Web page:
Whichever city in Russia or the former USSR you happen to visit, you'll no doubt see this precast concrete wall emblazoned with a raised relief pattern. It may just seem like a wall, but it’s a Soviet icon and just as much a symbol of Russia as the Olivier salad and not smiling. But why is it so special?
Russian architect Boris Lakhman dreamt up the concrete barrier in the 1970s and christened it the "PO-2 wall slab." He designed it while working for a company that made industrial building materials. The wall consists of a ferroconcrete frame, which means the concrete is reinforced with steel.
"Each panel has a relief pattern of light and shade that made these walls, installed in long rows, less monotonous." said Lakhman. Also, the wall helps reduce noise pollution in residential areas.
In 1981, Lakhman decided to leave the Soviet Union for the U.S. He traveled to New York with his family, where he landed a job at an architectural firm called Richard M. Bellamy – he started renovating buildings, and designing libraries and schools.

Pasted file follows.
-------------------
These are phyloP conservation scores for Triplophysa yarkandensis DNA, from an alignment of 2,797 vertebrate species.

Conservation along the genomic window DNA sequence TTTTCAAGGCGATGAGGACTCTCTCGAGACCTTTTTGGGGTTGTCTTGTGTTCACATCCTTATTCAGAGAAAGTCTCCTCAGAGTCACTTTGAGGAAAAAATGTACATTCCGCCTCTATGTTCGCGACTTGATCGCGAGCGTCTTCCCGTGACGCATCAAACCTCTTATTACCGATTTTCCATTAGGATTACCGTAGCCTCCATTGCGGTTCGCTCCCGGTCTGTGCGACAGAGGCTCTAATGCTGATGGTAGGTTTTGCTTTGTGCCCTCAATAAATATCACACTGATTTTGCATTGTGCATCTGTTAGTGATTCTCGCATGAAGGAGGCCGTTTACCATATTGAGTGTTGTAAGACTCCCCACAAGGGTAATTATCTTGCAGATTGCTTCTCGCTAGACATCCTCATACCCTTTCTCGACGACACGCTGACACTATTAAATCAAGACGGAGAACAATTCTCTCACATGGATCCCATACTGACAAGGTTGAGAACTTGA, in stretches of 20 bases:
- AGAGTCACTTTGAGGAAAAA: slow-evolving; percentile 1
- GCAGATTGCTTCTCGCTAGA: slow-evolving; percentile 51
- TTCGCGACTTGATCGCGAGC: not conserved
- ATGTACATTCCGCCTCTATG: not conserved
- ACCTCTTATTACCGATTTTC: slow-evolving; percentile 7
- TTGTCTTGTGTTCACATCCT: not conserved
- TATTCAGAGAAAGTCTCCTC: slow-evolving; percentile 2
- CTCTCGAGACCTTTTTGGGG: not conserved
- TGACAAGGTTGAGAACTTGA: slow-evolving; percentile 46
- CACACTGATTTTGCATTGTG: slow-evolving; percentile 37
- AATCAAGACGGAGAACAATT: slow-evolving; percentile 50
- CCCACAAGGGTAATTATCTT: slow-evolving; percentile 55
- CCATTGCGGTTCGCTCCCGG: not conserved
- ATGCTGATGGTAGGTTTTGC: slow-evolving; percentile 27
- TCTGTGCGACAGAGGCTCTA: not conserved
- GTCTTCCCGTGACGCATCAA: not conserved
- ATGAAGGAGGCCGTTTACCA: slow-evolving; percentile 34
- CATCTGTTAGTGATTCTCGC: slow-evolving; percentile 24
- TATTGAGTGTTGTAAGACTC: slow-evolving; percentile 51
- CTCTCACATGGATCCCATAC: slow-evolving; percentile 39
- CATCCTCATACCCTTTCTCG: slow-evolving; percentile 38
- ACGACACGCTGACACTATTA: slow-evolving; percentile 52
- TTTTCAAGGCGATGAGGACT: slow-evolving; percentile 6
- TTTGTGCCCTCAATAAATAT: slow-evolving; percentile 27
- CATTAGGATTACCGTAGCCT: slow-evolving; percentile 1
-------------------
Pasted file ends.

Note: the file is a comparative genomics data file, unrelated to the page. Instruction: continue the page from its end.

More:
Today he devotes most of his time to painting, and while he doesn’t like to reminisce about his “Lakhman wall,” it can’t be denied that he created an enduring masterpiece of Soviet architecture.
"Villa PO-2."Yulia Abzaltdinova / Nikola Lenivets art park
Artists and designers are still influenced by his design, for example, at the Archstoyanie 2018 festival, Alexander Brodsky made an artwork from PO-2, and Puma has even designed trainers with a sole based on the concrete slabs.
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